Testis and epididymis
Sex cord stromal tumors
Mixed germ cell - sex cord stromal tumors: gonadoblastoma

Author: Swapnil U. Rane, M.D. (see Authors page)

Revised: 17 July 2017, last major update August 2013

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PubMed Search: Mixed germ cell sex cord stromal tumors gonadoblastoma

Related topics: Mixed germ cell - sex cord stromal tumors: other

Cite this page: Mixed germ cell - sex cord stromal tumors: gonadoblastoma. PathologyOutlines.com website. http://www.pathologyoutlines.com/topic/testismixed.html. Accessed November 20th, 2017.
Definition / general
  • Rare benign gonadal tumor composed of germ cells and sex cord stromal derivatives resembling immature granulosa cells and Sertoli cells
Terminology
Epidemiology
  • Most cases occur within first 2 decades; nearly 94% by age 30
  • Those with with partial dysgenesis / mosaicism are diagnosed prior to puberty; those with complete androgen insensitivity are diagnosed after puberty
  • Almost always associated with disorders of sex development
  • ~10% with dysgenetic gonads develop gonadoblastoma / seminoma by age 10 (Obstet Gynecol Surv 1986;41:74)
  • ~25% with mixed gonadal dysgenesis and Y component develop gonadoblastoma and germ cell tumor by age 40 (Am J Obstet Gynecol 1976;124:293)
Sites
  • Usually abdominal / inguinal undescended gonads / testis
  • May occur in ovaries of phenotypically and genetically normal females (see ovary tumor chapter)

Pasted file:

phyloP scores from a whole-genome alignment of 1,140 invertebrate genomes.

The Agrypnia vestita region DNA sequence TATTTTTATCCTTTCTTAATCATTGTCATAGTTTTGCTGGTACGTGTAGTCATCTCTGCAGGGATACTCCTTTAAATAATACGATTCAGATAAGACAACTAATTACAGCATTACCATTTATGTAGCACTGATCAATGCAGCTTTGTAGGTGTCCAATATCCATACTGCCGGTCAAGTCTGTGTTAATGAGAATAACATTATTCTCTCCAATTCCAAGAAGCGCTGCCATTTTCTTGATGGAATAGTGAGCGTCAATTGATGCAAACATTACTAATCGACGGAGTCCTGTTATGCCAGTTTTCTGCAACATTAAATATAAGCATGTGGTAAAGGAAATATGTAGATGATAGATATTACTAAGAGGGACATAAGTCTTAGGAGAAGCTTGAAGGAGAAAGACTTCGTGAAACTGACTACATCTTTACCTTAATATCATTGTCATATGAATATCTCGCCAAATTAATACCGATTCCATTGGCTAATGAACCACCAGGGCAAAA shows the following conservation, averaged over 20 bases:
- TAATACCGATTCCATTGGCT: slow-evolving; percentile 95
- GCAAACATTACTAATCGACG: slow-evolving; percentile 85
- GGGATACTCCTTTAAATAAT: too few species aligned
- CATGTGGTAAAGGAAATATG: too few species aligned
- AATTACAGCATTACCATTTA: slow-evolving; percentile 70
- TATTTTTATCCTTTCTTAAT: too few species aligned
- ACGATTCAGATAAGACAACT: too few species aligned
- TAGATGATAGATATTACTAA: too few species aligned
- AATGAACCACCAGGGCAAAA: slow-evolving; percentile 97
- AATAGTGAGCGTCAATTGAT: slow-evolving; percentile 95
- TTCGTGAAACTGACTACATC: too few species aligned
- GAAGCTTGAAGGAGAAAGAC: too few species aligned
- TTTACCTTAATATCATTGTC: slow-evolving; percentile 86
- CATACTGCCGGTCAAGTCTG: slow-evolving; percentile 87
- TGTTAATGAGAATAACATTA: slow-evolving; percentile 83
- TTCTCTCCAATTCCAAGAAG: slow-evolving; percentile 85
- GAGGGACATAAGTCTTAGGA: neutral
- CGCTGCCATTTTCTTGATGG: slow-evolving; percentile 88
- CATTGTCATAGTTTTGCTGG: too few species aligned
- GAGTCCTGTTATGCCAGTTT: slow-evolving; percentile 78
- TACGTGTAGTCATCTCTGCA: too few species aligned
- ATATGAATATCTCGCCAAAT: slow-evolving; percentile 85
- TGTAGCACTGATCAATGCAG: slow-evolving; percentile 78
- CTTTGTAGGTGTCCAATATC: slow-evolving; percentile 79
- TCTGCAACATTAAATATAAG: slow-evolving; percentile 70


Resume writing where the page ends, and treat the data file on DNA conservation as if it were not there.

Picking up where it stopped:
Pathophysiology and etiology
Disorders of sexual development (DSD) clearly associated with increased risk of gonadoblastoma include:
  • Complete androgen insensitivity (46,XY) (30 - 66% incidence)
  • Pure gonadal dysgenesis / Swyer syndrome (46,XY)
  • Mixed gonadal dysgenesis (45,X / 46,XY) (55% incidence)
  • Turner syndrome (45,XO) with XY mosaicism
    • Molecular presence of Y chromosome (6 - 9% incidence) results in 43% incidence of gonadoblastoma
  • Frasier syndrome (rare 46,XY DSD caused by mutation in WT1 gene)
  • Maternal exposure to androgens, drugs, alcohol or illness during first trimester is associated with gonadal dysgenesis and intersex disorders; however, association with gonadoblastoma development is not established
Clinical features
  • ~80% are phenotypic females with subtle abnormalities in sexual development; cases with pure gonadal dysgenesis can be completely normal females
    • Patients with clitoromegally, abnormal hirsutism, etc. are candidates for karyotype analysis to exclude intersex disorders
  • ~20% are phenotypic males with gynecomastia, hypospadias, cryptorchidism; usually 46XY or 45X / 46XY
  • 1/3 have bilateral gonadoblastoma
  • Commonly associated with primary amenorrhea, developmental delay of genitalia and secondary sexual characters
  • 50% have abdominal mass with malignant transformation into seminoma or with metastatic disease
  • Gonadoblastoma not identified during neonatal period may go undetected until puberty when patients present with primary amenorrhea
  • Features of intersex disorders:
    • Presence of inguinal hernia in phenotypically female neonates associated with male pseudohermaphrodites in 1.6%
  • Bimanual abdominal palpation can be used to confirm presence of uterus in initial few days of neonatal life (due to effects of maternal hCG)
  • Patients with complete androgen insensitivity / male pseudohermaphroditism not diagnosed during neonatal period usually go unnoticed until puberty
    • Normal breast development but secondary sexual characters like pubic and axillary hair growth are rudimentary; vagina may be hypoplastic
  • Patients with mixed gonadal dysgenesis (45XO / 46XY) have
    • Ambiguous genitalia with varying degrees of phallic enlargement
    • Undescended testis
    • Urogenital sinus with labioscrotal fusion
    • Nearly all have a uterus, vagina and fallopian tubes in addition to an ovary / streak and a contralateral testicle
    • 50% are short and ~33% appear similar to individuals with Turner syndrome